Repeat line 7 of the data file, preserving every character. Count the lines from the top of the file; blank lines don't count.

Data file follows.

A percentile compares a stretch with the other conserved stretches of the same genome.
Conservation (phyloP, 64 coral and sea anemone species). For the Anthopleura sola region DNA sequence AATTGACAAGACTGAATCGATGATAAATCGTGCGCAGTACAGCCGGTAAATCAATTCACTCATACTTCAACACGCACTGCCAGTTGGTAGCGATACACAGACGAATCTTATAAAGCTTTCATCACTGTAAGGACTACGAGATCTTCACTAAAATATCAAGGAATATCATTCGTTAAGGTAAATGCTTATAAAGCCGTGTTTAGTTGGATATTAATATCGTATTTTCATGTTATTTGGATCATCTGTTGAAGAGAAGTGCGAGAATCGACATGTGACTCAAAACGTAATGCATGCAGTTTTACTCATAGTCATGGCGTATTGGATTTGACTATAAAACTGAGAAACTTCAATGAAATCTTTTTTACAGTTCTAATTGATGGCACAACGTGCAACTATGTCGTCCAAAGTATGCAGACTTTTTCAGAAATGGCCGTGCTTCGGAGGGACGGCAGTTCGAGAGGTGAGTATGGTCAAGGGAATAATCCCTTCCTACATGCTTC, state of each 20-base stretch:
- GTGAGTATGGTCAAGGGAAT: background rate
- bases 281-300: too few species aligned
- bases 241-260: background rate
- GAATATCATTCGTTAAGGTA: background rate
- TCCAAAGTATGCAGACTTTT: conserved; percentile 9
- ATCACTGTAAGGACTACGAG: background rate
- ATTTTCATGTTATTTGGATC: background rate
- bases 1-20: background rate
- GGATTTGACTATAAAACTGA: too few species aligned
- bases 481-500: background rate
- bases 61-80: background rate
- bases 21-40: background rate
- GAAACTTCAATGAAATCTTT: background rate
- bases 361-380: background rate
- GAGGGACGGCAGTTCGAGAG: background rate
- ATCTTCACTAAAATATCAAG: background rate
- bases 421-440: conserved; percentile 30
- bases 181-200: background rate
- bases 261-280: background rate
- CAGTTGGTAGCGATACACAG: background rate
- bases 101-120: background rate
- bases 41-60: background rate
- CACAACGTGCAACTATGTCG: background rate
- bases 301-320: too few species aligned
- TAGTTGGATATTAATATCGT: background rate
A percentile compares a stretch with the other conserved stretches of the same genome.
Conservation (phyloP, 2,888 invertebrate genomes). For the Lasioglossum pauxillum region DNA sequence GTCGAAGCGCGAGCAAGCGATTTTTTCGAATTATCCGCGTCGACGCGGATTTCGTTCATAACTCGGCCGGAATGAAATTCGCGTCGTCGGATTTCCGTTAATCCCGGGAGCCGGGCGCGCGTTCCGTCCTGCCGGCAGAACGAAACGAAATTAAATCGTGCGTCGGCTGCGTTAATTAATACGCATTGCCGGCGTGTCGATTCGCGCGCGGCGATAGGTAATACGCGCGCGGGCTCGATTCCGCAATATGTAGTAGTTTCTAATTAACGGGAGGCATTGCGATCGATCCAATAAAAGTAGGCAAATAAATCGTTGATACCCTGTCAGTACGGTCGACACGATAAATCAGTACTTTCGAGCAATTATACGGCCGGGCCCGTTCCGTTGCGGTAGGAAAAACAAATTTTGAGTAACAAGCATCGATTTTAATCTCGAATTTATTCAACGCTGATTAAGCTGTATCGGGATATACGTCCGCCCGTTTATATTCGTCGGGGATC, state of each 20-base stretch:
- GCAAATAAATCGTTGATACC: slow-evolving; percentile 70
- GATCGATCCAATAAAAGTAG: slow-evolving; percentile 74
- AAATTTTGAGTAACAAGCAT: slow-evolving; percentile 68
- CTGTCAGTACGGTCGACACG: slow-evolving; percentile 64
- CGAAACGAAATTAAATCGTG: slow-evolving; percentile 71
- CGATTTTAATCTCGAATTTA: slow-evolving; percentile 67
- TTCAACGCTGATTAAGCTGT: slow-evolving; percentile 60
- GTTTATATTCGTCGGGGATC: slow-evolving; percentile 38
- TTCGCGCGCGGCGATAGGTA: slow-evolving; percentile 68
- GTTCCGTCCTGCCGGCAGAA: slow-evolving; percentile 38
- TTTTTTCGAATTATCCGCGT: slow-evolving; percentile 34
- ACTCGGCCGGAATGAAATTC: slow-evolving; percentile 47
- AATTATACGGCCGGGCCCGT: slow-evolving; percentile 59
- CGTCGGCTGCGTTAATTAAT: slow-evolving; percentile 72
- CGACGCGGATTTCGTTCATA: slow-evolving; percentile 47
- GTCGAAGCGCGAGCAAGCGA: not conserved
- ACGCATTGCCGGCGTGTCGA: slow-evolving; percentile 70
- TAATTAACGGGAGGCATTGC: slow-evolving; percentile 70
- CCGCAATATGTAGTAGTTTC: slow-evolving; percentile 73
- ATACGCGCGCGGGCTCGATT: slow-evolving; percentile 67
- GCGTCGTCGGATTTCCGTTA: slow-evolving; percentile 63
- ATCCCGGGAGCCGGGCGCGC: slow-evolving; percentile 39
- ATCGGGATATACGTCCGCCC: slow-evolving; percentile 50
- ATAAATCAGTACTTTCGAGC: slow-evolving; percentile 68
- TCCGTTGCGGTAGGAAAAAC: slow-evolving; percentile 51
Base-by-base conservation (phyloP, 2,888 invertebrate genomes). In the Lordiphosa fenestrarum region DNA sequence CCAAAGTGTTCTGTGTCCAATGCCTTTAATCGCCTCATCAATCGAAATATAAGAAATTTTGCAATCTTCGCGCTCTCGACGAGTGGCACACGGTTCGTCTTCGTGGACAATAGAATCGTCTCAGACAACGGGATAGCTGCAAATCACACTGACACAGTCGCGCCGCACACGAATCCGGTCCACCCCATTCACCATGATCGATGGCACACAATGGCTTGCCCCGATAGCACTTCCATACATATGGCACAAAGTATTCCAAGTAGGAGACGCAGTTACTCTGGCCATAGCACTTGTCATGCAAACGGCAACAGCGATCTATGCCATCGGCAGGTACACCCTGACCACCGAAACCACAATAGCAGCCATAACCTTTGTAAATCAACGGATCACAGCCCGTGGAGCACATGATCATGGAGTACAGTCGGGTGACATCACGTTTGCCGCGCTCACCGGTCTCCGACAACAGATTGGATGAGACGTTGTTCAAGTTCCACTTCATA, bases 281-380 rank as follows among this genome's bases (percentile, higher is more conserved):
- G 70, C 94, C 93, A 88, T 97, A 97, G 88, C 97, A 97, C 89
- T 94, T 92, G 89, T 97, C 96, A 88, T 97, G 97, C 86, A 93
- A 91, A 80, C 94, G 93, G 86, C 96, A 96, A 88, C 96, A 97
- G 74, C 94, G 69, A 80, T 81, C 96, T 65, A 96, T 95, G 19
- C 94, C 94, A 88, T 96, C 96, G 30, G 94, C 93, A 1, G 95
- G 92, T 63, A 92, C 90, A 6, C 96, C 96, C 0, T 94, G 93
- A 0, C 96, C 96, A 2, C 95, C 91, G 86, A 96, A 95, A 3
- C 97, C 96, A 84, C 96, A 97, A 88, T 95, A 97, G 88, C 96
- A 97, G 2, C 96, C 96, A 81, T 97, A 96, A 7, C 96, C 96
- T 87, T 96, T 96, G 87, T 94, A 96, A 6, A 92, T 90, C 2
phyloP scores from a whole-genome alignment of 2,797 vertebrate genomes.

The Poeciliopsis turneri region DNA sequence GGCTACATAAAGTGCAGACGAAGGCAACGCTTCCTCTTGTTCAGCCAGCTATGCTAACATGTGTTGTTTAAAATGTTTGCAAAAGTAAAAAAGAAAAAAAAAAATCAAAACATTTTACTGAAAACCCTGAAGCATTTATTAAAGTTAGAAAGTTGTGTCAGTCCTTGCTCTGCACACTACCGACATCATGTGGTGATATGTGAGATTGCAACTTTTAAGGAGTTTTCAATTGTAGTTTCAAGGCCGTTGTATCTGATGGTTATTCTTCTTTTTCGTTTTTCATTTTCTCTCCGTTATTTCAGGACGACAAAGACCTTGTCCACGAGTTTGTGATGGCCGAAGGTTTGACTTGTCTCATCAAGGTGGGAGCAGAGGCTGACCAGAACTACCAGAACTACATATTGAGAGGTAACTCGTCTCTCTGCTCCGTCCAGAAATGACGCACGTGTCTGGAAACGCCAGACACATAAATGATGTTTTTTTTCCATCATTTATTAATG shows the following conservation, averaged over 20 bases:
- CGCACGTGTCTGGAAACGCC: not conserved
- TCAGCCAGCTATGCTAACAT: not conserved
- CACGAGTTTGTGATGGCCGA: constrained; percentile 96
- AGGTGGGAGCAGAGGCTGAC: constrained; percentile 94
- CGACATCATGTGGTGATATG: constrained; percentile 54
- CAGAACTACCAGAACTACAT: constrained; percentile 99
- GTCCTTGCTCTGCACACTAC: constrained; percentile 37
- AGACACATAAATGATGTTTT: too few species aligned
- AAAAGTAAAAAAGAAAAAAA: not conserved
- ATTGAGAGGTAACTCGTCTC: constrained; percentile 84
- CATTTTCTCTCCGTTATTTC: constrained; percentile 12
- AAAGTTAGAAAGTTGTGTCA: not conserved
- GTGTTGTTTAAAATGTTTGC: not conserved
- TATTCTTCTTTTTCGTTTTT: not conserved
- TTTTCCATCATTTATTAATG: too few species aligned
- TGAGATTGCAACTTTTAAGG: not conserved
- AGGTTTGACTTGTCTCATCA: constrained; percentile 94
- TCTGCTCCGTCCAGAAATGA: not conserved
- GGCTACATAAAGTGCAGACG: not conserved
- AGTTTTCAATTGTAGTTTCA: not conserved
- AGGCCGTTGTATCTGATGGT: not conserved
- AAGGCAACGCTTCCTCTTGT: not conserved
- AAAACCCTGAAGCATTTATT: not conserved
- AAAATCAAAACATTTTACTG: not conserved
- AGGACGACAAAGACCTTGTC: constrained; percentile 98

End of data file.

- TCCAAAGTATGCAGACTTTT: conserved; percentile 9